Lazaro Arbos performs on "American Idol." (Frank Micelotta / Fox )
Thank you, America. You finally sent home the right guy. Yes, at long last, and after scaring many of us by mysteriously landing in the top three last week, Lazaro Arbos -- lover of bright colors, sweater of anxious sweats, forgetter of lyrics, weeper-turned-shrugger, bearer of Nicki Minaj-bestowed nicknames like "Ricky Ricardo" and "Fonzie," and certainly no judge favorite -- was sent packing Thursday on "American Idol."
That means we won't have to steel ourselves for the 22-year-old Floridian's missed notes and words -- and the judges' resulting awkward responses -- anymore.
But more important, it means a woman will assuredly win "Idol" this year, for the first time since Jordin Sparks captured the crown in Season 6. Because there are no men left in the competition -- not one single dude -- whereas every single top-five woman has made this season's top five overall. It's the first time in "Idol" history that the top five finalists are all girls.
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America, thank you for that too.
It remains to be seen, of course, who this season's winning woman will be, but the "Idol" voters now appear to be up to making a good choice.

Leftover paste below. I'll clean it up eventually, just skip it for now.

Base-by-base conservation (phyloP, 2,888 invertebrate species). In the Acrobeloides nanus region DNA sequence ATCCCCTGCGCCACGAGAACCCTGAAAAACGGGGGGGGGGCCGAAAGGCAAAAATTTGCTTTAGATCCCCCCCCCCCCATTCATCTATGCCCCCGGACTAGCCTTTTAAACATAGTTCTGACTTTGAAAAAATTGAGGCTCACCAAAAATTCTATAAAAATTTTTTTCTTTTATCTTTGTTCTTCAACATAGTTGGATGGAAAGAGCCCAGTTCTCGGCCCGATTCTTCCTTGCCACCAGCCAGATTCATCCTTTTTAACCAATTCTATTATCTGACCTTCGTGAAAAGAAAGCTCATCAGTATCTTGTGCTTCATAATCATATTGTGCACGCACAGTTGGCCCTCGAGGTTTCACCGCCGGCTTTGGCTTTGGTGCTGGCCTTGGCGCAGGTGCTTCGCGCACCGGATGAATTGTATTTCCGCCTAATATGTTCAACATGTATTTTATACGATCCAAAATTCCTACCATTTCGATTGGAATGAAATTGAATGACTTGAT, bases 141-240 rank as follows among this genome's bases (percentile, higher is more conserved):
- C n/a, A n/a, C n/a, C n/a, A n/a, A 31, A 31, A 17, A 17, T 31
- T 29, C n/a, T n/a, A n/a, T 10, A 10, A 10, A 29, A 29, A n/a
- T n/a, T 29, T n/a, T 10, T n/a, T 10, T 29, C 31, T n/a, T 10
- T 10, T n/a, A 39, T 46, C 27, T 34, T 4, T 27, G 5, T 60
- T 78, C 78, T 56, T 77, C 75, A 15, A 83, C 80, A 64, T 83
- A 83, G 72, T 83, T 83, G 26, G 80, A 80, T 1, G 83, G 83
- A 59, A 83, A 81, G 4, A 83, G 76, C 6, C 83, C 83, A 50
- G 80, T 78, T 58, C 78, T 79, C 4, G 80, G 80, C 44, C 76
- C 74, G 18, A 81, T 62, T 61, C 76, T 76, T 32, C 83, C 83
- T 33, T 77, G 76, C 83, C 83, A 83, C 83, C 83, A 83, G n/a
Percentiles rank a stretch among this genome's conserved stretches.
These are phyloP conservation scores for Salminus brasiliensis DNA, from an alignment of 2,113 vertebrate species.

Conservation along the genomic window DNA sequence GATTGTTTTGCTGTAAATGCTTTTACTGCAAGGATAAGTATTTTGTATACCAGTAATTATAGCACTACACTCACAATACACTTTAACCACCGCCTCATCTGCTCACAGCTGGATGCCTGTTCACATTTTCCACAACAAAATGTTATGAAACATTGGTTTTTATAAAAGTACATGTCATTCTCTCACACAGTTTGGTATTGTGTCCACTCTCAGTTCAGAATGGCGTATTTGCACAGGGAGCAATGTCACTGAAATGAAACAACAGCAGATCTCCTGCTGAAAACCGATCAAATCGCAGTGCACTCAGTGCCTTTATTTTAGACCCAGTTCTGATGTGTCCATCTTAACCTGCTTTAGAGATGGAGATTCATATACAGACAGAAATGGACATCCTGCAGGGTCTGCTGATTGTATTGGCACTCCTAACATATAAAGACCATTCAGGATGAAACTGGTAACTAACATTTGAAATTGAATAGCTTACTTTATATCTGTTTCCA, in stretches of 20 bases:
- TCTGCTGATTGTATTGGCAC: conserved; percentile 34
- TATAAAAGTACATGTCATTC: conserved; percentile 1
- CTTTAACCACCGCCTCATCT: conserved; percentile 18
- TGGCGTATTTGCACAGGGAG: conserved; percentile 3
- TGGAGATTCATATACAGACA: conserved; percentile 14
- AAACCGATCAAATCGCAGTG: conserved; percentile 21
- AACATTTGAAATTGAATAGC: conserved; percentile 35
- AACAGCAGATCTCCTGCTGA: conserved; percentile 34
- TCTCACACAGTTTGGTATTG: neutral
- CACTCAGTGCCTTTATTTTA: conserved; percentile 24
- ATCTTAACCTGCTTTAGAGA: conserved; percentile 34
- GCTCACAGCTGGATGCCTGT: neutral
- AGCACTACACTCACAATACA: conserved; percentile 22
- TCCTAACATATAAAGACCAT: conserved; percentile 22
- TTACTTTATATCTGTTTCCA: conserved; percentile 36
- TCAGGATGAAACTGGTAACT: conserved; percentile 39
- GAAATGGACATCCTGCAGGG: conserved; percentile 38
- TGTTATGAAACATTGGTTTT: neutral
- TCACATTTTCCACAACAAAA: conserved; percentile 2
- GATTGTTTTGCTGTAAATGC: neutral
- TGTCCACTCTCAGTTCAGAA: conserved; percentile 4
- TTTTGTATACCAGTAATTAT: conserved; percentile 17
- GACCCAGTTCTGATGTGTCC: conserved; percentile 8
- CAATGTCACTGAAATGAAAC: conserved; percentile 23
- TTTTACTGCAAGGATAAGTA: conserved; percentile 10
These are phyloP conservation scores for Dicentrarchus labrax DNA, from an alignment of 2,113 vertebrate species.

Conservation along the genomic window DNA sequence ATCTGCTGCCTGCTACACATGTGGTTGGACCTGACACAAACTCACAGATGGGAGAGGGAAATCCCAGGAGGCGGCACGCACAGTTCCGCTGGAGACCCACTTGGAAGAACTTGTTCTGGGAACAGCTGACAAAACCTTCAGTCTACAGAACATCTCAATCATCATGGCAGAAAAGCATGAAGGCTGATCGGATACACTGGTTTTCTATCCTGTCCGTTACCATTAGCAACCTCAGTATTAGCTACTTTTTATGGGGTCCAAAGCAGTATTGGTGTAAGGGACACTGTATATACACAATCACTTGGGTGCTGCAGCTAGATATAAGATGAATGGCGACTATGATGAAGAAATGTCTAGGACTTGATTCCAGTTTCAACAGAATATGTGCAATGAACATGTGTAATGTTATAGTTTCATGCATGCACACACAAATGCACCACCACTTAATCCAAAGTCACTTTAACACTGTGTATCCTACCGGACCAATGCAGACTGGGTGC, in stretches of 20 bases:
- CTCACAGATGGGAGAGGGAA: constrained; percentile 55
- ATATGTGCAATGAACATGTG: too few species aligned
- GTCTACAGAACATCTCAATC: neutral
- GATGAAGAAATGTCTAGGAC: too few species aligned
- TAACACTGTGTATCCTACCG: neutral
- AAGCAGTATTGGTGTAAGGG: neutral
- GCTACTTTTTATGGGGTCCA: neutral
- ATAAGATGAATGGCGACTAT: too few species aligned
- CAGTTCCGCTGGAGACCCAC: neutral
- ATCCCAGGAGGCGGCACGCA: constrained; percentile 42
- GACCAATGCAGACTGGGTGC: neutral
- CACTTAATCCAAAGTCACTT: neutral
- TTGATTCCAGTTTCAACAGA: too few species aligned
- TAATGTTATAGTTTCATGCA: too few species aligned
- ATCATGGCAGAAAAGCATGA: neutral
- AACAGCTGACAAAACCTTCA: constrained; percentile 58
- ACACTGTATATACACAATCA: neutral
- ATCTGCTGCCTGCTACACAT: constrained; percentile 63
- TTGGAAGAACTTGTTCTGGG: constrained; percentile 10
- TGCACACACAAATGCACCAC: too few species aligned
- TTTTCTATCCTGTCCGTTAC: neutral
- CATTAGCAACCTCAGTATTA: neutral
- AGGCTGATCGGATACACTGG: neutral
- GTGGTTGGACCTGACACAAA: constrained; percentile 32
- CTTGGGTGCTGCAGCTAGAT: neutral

Before Arbos sang for the save we (and he) knew he'd never get, Ryan Seacrest divided the six remaining singers into three vote-determined twosomes. Kree Harrison and Candice Glover were at the top, right where they should have been. Janelle Arthur and Angie Miller were in the middle. And Arbos was joined in the bottom two by Amber Holcomb, who, despite her ultralong legs, super-cute dimples and vocal agility, is clearly not as popular with the voters as she is with the judges and mentor Jimmy Iovine.
For a brief moment, it seemed possible that Arbos might once again escape elimination and Holcomb might be the one in danger, in which case the judges would almost certainly have used their one save of the season to rescue her. But no, Arbos' stumbles and sub-par performances had finally caught up to him.
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Did the judges even bother to discuss saving him as he sang "Feeling Good," somewhat defiantly? Mariah Carey did look teary, but then she always did have a soft spot for Arbos' emotional back story. That was not without cause: Arbos is brave for not allowing his stutter to prevent him from stepping into the spotlight to pursue his dreams.
Certainly, he's been embraced as an inspiration by his fans. Within minutes of Arbos' elimination, an email from the Stuttering Foundation of America (presumably readied weeks ago) appeared in my inbox, hailing the disappointed hopeful as an "ambassador for the stuttering community": "Bravo, Lazaro, Bravo!!" it said. "To the stuttering community, from Day 1, he was already a winner."
So there you go, Lazaro. Your devotees still love you. You'll do fine.
Now let's see which of these talented women will win this thing. After all, Thursday night's performances by Kelly Clarkson (Day-Glo eyelids!) and Scotty McCreery (now with beefier arms!) showed us what an "Idol" win can mean for a person's career. Candice? Kree? It's yours to lose.